Here in the inland northwest, we've been cloaked in hazardous levels of smoke. We're not alone - most of the northwest, from the coast across parts of British Columbia and into Idaho and Montana, are experiencing the same conditions.
Originally from eastern America, this is new to me. In the past, I imagined that the fires themselves were the real threat. But it seems the smoke is actually the biggest threat to humans.
We have all been warned to stay indoors, batten down the hatches, and if we must venture outdoors to wear N95 respirator masks.
It's a claustrophobic and neurotic feeling for all of us, wildlife included. The longing for rain and crisp mountain air to return can be felt like real hunger.
Despite staying inside as much as possible, most of us inevitably venture outside anyway, figuring "Oh it'll be fine..." but problems associated with wildfire smoke inhalation may not surface as disease for years and years. I don't know about you, but a breathing disease is one of the many things I'd like to avoid if possible.
So I took advantage of all of this indoor time to research detoxing the body after wildfire exposure, primarily smoke inhalation. I uncovered a lot of natural treatment strategies that my husband and I have been enacting daily.
I figured with so many of us impacted by these wildfires, and having inhaled tiny particles into the depths of our lungs, I'd share my findings with everyone in hopes we can give our bodies a hand in dealing with this extreme pollution in the best way possible.
Cleansing Indoor Air
Because wildfire smoke pushes us indoors, optimizing indoor air is the best starting point.
Make sure to keep windows, doors, and vents closed as much as possible. Clean all air filters and be sure your A/C is set to recirculate indoor air (most A/C systems are inherently designed to do this). Avoid vaccuuming or dusting as this will stir up debris, further undermining your indoor air quality. Wait to vaccuum and dust when you can open windows. (I have been wiping surfaces down with a wet cloth and OnGuard oil, though, figuring as long as the cloth is wet the dust won't get stirred).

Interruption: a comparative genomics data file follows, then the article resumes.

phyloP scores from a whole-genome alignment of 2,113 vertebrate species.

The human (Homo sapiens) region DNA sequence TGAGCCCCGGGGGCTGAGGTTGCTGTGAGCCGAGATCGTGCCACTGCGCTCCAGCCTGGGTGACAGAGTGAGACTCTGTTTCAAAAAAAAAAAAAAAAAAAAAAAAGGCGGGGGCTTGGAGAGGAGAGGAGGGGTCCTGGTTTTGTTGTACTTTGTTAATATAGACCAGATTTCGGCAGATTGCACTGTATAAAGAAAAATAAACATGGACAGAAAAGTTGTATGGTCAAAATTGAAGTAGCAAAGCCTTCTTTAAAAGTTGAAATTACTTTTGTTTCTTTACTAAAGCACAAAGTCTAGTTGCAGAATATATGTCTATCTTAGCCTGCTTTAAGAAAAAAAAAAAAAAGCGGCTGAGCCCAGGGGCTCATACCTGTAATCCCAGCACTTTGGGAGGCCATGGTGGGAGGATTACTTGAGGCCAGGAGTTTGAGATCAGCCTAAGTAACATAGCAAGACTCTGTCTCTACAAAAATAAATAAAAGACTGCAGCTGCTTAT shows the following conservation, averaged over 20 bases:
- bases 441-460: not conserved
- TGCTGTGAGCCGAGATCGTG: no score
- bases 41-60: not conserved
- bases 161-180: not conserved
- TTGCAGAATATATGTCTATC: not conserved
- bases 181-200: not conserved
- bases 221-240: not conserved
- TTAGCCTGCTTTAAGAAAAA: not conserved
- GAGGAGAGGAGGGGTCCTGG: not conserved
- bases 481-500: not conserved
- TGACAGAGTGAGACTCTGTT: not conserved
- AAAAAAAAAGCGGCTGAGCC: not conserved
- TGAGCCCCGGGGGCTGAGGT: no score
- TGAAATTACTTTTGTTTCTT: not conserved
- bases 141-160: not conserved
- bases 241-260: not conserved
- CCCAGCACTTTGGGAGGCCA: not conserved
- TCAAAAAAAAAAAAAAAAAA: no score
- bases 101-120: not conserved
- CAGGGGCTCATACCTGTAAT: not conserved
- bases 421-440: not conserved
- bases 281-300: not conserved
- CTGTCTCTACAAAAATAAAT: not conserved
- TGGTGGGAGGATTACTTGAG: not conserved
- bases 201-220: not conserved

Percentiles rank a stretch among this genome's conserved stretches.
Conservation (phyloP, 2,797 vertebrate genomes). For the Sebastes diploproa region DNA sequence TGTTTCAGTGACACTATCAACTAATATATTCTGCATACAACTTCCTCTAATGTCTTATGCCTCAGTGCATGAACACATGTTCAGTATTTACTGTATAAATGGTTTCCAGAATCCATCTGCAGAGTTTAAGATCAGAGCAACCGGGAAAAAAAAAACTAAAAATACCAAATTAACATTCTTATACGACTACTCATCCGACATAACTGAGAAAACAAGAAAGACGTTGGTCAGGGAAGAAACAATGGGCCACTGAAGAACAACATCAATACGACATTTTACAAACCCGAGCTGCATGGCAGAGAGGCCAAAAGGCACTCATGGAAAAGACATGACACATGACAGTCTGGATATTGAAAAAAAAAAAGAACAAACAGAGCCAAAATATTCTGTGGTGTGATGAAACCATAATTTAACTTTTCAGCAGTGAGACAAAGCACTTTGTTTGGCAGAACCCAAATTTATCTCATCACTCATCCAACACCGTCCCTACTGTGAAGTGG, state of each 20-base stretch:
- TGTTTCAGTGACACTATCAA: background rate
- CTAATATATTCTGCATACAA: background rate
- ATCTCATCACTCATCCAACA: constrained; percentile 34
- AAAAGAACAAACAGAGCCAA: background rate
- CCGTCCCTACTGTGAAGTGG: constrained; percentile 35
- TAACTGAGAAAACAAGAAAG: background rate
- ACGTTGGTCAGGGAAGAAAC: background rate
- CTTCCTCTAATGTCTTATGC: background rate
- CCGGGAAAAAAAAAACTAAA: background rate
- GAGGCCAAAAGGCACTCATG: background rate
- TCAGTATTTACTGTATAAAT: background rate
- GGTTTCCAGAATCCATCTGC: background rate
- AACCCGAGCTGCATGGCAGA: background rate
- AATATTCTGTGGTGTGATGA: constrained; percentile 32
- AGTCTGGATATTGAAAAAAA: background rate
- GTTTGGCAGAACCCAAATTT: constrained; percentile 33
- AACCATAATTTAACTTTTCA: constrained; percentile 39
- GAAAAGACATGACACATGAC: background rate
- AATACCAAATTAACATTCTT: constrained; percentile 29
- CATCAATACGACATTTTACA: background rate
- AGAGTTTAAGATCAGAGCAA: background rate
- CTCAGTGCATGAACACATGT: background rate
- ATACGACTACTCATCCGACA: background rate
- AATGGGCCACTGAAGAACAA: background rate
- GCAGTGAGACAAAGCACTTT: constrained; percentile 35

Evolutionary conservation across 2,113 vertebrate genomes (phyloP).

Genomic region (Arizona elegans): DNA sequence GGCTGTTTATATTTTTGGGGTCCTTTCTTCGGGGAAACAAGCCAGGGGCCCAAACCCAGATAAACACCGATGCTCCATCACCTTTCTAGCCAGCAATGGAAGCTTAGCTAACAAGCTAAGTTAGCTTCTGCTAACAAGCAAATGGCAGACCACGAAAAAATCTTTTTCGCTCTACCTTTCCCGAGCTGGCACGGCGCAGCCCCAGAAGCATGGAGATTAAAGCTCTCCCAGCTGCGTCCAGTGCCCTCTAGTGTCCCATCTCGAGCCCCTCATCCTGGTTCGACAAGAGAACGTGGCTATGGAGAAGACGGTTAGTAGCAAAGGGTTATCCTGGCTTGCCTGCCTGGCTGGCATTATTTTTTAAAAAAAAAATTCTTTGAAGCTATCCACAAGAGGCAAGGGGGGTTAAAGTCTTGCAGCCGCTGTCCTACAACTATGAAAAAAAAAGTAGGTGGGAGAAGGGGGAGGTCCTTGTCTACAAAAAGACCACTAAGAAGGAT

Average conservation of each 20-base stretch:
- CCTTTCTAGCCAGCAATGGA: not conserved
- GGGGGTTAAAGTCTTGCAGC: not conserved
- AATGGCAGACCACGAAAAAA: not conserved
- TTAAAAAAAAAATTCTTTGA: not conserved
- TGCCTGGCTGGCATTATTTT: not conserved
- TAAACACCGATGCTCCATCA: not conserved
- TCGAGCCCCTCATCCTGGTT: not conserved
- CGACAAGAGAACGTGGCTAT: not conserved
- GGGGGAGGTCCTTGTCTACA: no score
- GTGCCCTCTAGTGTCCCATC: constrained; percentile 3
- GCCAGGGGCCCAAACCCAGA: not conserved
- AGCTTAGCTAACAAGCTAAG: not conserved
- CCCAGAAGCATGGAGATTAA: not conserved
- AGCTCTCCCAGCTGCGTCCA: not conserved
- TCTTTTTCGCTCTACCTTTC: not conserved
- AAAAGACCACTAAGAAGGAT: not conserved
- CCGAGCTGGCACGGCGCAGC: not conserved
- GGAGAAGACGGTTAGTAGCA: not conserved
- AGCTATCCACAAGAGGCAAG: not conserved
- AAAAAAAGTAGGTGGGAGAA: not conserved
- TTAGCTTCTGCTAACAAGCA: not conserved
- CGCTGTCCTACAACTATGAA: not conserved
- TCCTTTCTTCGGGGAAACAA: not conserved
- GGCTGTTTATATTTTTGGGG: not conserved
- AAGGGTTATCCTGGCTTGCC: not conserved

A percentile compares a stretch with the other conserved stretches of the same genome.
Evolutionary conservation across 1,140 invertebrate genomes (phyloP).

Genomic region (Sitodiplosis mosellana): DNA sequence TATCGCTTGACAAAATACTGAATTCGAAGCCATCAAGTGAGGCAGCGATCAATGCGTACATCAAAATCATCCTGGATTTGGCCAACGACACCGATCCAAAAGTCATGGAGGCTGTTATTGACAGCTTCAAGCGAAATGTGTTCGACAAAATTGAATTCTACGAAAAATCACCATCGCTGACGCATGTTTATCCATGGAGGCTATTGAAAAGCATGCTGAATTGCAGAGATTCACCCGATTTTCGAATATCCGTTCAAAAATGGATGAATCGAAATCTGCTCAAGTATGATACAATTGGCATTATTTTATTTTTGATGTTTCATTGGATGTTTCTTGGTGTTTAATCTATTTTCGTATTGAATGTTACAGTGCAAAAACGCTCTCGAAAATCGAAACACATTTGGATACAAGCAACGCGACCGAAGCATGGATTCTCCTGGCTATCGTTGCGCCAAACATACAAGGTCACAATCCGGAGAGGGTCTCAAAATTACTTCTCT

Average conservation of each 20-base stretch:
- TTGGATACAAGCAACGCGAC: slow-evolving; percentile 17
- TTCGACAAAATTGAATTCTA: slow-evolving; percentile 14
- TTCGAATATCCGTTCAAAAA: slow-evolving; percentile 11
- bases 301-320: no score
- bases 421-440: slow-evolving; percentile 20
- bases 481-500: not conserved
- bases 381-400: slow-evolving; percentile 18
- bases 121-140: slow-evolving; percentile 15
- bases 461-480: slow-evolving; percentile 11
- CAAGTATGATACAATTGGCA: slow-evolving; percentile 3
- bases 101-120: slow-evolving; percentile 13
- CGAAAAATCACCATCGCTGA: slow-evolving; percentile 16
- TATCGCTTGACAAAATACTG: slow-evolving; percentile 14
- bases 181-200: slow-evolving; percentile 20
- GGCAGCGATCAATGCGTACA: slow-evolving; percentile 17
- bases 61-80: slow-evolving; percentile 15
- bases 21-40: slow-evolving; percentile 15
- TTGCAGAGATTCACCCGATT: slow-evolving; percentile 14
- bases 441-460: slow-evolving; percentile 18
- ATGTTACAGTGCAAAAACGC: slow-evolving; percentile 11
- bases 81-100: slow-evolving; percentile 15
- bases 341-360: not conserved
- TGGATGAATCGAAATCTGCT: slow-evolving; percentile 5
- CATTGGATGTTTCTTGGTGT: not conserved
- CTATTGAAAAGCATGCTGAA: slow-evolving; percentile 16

While beeswax candles are known for purifying air, I find that lighting candles during wildfire season feels counterintuitive. What I've found to be so beneficial, cleansing, and soothing are diffusers.
I keep a diffuser going in the main room of the house where we spend most of our time, and I turn one on in the bedroom when we go to sleep.
Inside the diffuser, I use filtered water and two drops of Breathe - a therapeutic grade essential oil for respiratory support. This is easily one of my favorite essential oils. We stop from time to time, lingering our faces over the diffuser and slowly inhale the vapor to transfer some medicinal properties of the Breathe oil to our lungs.
The best essential oils to diffuse inside the home for respiratory support during wildfire season are:
(I have no affiliation with DoTerra, but when it comes to essential oils for therapeutic purposes, this is the company I feel best about).
Teas & Steams
It's vital to stay well-hydrated, drinking quality filtered or spring water with minerals intact. However much you weigh in pounds, divide that in half - this is how many ounces of water you need each day. For example, if you weigh 150 pounds, you'll need a minimum of 75 ounces of water each day. (A standard glass is 16 oz.).
If you want to add even more medicinal benefit to drinking water, make herbal teas! During my research, the following herbs and spices seem to be the most helpful for respiratory support and overall assistance via calming inflammation, boosting immunity, supporting the lungs, and mitigating the damage of smoke:
Reishi - a highly medicinal mushroom used for thousands of years. We slow brew the reishi over a hot stove in a large dutch oven, but a crock pot would work well too. The two keys to a strong reishi tea that is going to nourish your body so well are to use plenty of sliced reishi (about one pound) and to cook slow (at least 3 hours over medium heat, covered).
Turmeric & Ginger - both studied for their potent anti-inflammatory properties, we sprinkle turmeric & ginger powder over meals (even fruit!) and make a delicious beverage by combining a tablespoon of turmeric powder + a tablespoon of ginger powder + a tablespoon of lemon juice + a tablespoon of honey in a quart jar. Put the lid on, shake well, and enjoy. You can add ice to up the refreshment factor.
Lungwort - A delicious tea, we prefer it brewed hot. Combined with peppermint leaf, it's a real delight - and both are cleansing herbs for the lungs.
Plantain - This plant has a plethora of medicinal uses, and one of those happens to be in the treatment of inflamed mucous linings and irritation of the lungs. I recommend a hot tea.
Osha Root - I can't speak to it personally, as I've yet to get my hands on any. But, I wanted to mention it because Osha Root is native to the Rocky Mountains and has been used by native people in this area for thousands of years for lung and throat problems. Once I find a good source and make tea, I'll edit in some further remarks and information.